StartSpace Business Book Chat with Fiona Killackey

StartSpace Business Book Chat with Fiona Killackey

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Ingrid Josephine: Hi everyone my name is Ingrid and I'm  the events producer at StartSpace.   Welcome to the first event in our new series  Business Book Chat with today's special guest Fiona Killackey who I will introduce shortly. I'd like to  begin our event by respectfully acknowledging the   traditional custodians of the land, Bunurong Boon Wurrung and Wurundjeri Woi Wurrung peoples of the Eastern Kulin Nation and pay my respect  to their elders past present and emerging. And   I'd also like to extend our acknowledgement and  respect to the traditional owners of all the lands   you're joining us from today. So now, to firstly  introduce StartSpace. We are a support service  

for early stage founders and business ideas. For  free, and for everyone. We have a range of programs   to help you develop your business including: talks.  workshops, mentoring and networking events as well   as hot desks within the State Library of Victoria  for those who are looking for a place to work and   connect in person. We also have a virtual community  that you can loop in with us via a slack channel.   Whatever your background. age, industry or  experience and even if you're only just starting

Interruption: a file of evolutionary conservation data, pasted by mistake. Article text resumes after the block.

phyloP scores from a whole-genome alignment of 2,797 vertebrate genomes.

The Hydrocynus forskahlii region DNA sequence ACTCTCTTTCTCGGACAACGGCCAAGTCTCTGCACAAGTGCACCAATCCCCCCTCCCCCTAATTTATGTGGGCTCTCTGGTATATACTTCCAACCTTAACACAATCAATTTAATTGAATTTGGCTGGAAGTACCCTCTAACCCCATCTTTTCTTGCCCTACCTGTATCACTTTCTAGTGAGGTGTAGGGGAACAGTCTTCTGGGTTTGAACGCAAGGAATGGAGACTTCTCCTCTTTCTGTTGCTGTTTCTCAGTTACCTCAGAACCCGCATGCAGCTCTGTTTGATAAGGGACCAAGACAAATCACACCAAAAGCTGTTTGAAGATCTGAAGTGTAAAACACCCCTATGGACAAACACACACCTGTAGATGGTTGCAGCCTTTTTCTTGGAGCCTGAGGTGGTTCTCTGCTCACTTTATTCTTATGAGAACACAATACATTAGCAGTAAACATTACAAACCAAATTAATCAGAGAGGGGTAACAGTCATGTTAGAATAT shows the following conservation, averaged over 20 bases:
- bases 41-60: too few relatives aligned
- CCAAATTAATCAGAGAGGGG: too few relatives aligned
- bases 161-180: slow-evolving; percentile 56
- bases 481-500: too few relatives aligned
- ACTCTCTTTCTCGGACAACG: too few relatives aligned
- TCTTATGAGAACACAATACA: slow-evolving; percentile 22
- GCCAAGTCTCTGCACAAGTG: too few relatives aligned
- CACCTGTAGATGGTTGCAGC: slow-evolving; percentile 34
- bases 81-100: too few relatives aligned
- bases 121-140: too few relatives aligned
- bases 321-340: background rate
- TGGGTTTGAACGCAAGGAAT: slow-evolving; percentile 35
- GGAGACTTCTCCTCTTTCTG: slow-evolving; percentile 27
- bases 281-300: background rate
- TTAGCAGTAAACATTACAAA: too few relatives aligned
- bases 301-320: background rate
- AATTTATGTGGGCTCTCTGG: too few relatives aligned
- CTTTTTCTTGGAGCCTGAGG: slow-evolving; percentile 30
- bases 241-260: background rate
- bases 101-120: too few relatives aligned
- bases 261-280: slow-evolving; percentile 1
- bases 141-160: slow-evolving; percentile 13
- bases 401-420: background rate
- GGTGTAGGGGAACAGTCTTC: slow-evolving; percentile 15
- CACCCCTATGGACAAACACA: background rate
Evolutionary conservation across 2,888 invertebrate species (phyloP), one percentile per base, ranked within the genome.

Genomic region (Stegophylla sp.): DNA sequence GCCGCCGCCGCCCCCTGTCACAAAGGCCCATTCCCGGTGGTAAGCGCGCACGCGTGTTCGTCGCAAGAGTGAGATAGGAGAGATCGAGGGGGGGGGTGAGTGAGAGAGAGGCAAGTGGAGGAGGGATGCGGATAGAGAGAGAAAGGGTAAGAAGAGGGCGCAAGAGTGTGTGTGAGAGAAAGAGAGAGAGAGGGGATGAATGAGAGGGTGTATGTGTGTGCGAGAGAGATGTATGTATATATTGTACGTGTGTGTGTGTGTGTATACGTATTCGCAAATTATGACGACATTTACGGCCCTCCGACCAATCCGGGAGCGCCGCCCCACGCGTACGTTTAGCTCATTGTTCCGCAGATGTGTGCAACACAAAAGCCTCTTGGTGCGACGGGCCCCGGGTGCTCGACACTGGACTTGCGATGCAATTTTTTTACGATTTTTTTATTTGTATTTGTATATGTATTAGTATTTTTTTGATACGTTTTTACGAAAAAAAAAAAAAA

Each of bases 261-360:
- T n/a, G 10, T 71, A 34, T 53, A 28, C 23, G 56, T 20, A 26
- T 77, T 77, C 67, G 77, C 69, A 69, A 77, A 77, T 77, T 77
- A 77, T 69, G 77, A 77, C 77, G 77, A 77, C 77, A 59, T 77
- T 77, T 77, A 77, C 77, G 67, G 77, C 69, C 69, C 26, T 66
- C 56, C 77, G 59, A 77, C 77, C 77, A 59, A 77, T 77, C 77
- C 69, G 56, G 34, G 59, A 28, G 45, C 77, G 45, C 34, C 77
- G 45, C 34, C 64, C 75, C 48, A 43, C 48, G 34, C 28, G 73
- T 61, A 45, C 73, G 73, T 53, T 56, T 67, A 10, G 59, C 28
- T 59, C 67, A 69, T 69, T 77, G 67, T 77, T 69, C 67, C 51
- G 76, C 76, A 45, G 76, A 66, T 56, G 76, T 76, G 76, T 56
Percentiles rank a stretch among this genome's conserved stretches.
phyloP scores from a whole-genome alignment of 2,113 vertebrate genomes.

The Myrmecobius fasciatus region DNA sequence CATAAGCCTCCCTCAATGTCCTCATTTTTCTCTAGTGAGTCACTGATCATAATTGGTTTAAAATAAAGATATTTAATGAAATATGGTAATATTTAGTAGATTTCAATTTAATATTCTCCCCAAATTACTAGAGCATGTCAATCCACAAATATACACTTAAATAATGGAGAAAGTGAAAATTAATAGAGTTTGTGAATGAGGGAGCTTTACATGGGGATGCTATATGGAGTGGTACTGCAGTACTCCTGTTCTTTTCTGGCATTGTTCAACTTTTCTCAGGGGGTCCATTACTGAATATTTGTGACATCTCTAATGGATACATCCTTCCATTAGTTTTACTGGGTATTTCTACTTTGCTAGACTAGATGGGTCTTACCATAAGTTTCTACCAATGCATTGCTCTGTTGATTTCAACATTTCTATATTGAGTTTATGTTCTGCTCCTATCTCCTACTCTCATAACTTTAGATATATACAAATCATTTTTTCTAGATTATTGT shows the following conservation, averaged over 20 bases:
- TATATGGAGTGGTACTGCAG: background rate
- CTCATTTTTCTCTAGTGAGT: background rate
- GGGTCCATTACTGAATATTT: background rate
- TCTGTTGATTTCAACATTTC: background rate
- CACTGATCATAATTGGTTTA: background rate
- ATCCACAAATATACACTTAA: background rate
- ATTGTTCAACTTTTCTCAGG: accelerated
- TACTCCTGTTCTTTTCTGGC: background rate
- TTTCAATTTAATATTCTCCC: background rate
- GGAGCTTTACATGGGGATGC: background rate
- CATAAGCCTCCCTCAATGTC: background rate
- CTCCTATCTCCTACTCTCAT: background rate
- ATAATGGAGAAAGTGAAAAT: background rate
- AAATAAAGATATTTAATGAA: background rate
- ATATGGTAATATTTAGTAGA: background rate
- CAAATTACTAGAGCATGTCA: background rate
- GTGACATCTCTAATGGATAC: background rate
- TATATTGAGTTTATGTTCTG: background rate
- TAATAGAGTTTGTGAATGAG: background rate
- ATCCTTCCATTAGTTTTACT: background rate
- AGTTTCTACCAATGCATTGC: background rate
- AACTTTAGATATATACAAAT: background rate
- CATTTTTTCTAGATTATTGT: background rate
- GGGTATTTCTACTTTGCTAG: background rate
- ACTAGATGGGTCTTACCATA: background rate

out with an idea we want to hear from you because  we know that great ideas can come from anywhere.   Find out more and join us at  So now on to today's special guest, Fiona Killackey. Hi Fiona! Fiona Killackey: Hi Ingrid, thank you so much for  having me. Ingrid: Such a pleasure to have you. So   Fiona is the founder of My Daily Business Coach  which offers online education business coaching,   creative ideation and consulting. Fiona  is also the author of Passion Purpose Profit   so i set the hustle and build a business  you love, which was published in September   2020 by Hardie Grant books. What Fiona has created here is a resource, it's a set of tools that are  

incredibly practical with plenty of insights and  advice from her journey building her own business   and also insights into how she's helped many  clients build their own successful businesses too.   The activities diagrams and worksheets  are all super easy to follow   and help business owners or business owners to  be get to grips with what they're doing with   their business, clarify their ideas and their  strategies to build a clear path to success.   Fiona also interviews business founders from a  range of different industries at the end of each   chapter, which I found was a really enjoyable way  to shake it up before getting on to the next topic.   So now it's time to turn the tables and have Fiona  answer some questions for us today. So thanks Fiona for sharing your knowledge with us. Fiona: Oh thank you for having me, I'm super excited and also thank you   to the State Library Victoria for everything  they do. I know that I spent many times in there